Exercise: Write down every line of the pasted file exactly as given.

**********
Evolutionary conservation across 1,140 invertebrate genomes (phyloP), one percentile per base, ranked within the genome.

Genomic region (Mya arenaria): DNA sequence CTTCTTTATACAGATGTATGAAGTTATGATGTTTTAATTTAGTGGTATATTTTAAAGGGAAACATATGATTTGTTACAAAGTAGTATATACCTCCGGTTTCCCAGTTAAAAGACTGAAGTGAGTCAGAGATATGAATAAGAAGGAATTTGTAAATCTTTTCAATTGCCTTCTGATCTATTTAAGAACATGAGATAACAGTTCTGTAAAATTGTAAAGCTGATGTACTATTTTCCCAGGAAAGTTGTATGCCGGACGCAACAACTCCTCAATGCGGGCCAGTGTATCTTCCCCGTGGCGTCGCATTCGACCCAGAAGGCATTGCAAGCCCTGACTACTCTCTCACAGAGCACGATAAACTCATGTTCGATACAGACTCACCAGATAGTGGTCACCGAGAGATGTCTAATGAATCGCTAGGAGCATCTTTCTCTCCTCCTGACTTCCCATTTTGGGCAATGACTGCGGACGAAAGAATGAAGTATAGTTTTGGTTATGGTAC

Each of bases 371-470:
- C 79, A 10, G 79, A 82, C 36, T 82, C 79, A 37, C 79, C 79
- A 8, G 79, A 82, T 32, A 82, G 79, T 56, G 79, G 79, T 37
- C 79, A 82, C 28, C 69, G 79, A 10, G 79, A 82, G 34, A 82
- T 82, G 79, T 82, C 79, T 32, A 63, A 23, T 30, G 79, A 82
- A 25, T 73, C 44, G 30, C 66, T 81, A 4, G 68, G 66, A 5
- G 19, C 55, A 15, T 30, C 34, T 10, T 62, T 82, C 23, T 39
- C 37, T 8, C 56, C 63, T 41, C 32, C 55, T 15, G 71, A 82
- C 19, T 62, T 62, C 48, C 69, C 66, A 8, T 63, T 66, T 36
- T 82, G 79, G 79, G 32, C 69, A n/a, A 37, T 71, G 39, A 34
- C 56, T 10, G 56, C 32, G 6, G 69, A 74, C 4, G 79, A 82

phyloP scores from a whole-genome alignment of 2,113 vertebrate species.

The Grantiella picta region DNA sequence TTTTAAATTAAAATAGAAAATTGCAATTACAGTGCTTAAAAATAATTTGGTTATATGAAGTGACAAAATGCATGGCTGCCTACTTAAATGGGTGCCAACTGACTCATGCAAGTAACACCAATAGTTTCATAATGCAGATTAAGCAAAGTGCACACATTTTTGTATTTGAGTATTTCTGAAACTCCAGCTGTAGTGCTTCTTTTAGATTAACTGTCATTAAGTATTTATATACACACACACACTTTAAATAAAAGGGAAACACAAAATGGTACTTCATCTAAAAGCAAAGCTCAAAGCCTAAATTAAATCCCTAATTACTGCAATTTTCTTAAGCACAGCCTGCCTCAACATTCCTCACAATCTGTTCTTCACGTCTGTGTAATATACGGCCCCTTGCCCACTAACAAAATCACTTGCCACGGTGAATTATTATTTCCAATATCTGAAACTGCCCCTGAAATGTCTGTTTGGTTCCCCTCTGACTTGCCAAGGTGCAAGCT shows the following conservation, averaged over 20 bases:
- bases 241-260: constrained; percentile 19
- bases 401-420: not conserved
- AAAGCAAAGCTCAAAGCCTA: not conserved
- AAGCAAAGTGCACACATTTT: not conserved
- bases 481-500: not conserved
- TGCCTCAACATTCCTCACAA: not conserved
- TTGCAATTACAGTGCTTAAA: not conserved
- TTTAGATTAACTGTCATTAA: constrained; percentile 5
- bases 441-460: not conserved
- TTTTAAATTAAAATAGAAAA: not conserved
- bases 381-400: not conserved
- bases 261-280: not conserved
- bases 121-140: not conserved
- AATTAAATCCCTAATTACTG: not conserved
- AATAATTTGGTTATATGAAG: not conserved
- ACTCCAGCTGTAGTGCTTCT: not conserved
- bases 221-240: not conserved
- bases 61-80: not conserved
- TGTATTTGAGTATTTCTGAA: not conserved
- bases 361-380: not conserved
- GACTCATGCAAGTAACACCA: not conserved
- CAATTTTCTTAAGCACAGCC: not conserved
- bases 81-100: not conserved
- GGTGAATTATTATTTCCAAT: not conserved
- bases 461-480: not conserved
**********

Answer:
Evolutionary conservation across 1,140 invertebrate genomes (phyloP), one percentile per base, ranked within the genome.

Genomic region (Mya arenaria): DNA sequence CTTCTTTATACAGATGTATGAAGTTATGATGTTTTAATTTAGTGGTATATTTTAAAGGGAAACATATGATTTGTTACAAAGTAGTATATACCTCCGGTTTCCCAGTTAAAAGACTGAAGTGAGTCAGAGATATGAATAAGAAGGAATTTGTAAATCTTTTCAATTGCCTTCTGATCTATTTAAGAACATGAGATAACAGTTCTGTAAAATTGTAAAGCTGATGTACTATTTTCCCAGGAAAGTTGTATGCCGGACGCAACAACTCCTCAATGCGGGCCAGTGTATCTTCCCCGTGGCGTCGCATTCGACCCAGAAGGCATTGCAAGCCCTGACTACTCTCTCACAGAGCACGATAAACTCATGTTCGATACAGACTCACCAGATAGTGGTCACCGAGAGATGTCTAATGAATCGCTAGGAGCATCTTTCTCTCCTCCTGACTTCCCATTTTGGGCAATGACTGCGGACGAAAGAATGAAGTATAGTTTTGGTTATGGTAC

Each of bases 371-470:
- C 79, A 10, G 79, A 82, C 36, T 82, C 79, A 37, C 79, C 79
- A 8, G 79, A 82, T 32, A 82, G 79, T 56, G 79, G 79, T 37
- C 79, A 82, C 28, C 69, G 79, A 10, G 79, A 82, G 34, A 82
- T 82, G 79, T 82, C 79, T 32, A 63, A 23, T 30, G 79, A 82
- A 25, T 73, C 44, G 30, C 66, T 81, A 4, G 68, G 66, A 5
- G 19, C 55, A 15, T 30, C 34, T 10, T 62, T 82, C 23, T 39
- C 37, T 8, C 56, C 63, T 41, C 32, C 55, T 15, G 71, A 82
- C 19, T 62, T 62, C 48, C 69, C 66, A 8, T 63, T 66, T 36
- T 82, G 79, G 79, G 32, C 69, A n/a, A 37, T 71, G 39, A 34
- C 56, T 10, G 56, C 32, G 6, G 69, A 74, C 4, G 79, A 82

phyloP scores from a whole-genome alignment of 2,113 vertebrate species.

The Grantiella picta region DNA sequence TTTTAAATTAAAATAGAAAATTGCAATTACAGTGCTTAAAAATAATTTGGTTATATGAAGTGACAAAATGCATGGCTGCCTACTTAAATGGGTGCCAACTGACTCATGCAAGTAACACCAATAGTTTCATAATGCAGATTAAGCAAAGTGCACACATTTTTGTATTTGAGTATTTCTGAAACTCCAGCTGTAGTGCTTCTTTTAGATTAACTGTCATTAAGTATTTATATACACACACACACTTTAAATAAAAGGGAAACACAAAATGGTACTTCATCTAAAAGCAAAGCTCAAAGCCTAAATTAAATCCCTAATTACTGCAATTTTCTTAAGCACAGCCTGCCTCAACATTCCTCACAATCTGTTCTTCACGTCTGTGTAATATACGGCCCCTTGCCCACTAACAAAATCACTTGCCACGGTGAATTATTATTTCCAATATCTGAAACTGCCCCTGAAATGTCTGTTTGGTTCCCCTCTGACTTGCCAAGGTGCAAGCT shows the following conservation, averaged over 20 bases:
- bases 241-260: constrained; percentile 19
- bases 401-420: not conserved
- AAAGCAAAGCTCAAAGCCTA: not conserved
- AAGCAAAGTGCACACATTTT: not conserved
- bases 481-500: not conserved
- TGCCTCAACATTCCTCACAA: not conserved
- TTGCAATTACAGTGCTTAAA: not conserved
- TTTAGATTAACTGTCATTAA: constrained; percentile 5
- bases 441-460: not conserved
- TTTTAAATTAAAATAGAAAA: not conserved
- bases 381-400: not conserved
- bases 261-280: not conserved
- bases 121-140: not conserved
- AATTAAATCCCTAATTACTG: not conserved
- AATAATTTGGTTATATGAAG: not conserved
- ACTCCAGCTGTAGTGCTTCT: not conserved
- bases 221-240: not conserved
- bases 61-80: not conserved
- TGTATTTGAGTATTTCTGAA: not conserved
- bases 361-380: not conserved
- GACTCATGCAAGTAACACCA: not conserved
- CAATTTTCTTAAGCACAGCC: not conserved
- bases 81-100: not conserved
- GGTGAATTATTATTTCCAAT: not conserved
- bases 461-480: not conserved